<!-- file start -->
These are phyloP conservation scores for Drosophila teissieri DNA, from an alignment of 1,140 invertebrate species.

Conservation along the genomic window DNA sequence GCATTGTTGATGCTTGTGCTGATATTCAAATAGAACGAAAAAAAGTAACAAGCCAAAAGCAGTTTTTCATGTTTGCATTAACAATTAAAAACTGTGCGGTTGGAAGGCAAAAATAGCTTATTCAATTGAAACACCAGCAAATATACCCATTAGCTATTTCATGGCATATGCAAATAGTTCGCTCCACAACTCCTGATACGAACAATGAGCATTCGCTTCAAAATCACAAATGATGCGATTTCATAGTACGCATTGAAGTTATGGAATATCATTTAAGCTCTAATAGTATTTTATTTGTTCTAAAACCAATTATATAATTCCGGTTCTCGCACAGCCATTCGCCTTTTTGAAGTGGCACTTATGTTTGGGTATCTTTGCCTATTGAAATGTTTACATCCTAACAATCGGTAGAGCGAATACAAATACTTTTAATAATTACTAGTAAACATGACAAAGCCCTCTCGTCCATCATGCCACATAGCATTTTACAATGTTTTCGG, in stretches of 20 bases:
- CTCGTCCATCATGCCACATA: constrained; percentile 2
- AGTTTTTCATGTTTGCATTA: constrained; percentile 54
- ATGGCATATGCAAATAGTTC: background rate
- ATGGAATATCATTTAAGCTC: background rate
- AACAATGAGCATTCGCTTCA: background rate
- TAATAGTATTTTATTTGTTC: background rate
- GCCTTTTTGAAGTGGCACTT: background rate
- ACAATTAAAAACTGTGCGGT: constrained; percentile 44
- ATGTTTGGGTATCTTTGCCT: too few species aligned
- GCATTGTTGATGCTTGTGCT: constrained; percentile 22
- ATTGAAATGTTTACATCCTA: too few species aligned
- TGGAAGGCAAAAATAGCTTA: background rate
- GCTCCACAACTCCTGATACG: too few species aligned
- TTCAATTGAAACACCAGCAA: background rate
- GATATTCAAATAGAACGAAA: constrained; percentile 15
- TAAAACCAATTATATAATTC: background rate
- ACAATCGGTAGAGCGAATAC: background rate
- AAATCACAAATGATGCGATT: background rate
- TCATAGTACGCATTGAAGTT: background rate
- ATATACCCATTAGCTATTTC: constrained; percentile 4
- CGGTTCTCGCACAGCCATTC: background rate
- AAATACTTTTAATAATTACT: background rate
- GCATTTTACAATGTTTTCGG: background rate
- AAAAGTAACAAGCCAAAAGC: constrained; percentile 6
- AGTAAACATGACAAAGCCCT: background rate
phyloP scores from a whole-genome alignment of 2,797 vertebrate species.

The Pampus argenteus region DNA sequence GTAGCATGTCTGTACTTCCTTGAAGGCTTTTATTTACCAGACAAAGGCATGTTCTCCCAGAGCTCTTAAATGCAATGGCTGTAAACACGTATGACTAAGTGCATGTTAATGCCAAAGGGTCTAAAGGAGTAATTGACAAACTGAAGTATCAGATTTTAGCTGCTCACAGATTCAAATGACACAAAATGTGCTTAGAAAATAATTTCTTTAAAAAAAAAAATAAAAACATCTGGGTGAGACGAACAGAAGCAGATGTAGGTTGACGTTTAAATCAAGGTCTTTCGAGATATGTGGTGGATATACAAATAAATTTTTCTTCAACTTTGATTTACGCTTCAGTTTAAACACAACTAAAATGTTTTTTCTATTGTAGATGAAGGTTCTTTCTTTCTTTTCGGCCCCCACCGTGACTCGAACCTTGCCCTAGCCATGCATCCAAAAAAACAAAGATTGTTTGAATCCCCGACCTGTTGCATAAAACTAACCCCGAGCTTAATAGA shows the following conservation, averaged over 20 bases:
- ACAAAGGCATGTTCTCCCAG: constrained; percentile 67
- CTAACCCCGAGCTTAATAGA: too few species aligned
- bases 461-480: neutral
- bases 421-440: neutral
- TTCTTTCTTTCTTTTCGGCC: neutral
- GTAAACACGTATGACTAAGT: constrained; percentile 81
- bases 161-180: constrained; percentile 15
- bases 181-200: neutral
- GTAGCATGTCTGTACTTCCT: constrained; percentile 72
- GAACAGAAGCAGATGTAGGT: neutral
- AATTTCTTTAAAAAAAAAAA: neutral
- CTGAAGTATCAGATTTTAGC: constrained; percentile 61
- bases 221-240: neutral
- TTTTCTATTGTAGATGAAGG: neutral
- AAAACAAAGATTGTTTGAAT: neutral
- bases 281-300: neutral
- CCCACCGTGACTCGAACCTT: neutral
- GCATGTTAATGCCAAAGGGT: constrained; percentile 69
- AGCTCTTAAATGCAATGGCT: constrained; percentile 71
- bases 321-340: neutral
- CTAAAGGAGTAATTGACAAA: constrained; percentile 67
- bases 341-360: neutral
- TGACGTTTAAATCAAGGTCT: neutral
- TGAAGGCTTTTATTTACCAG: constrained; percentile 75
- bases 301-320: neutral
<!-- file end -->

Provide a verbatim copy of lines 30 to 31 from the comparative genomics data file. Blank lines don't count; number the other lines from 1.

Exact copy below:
- ACAAAGGCATGTTCTCCCAG: constrained; percentile 67
- CTAACCCCGAGCTTAATAGA: too few species aligned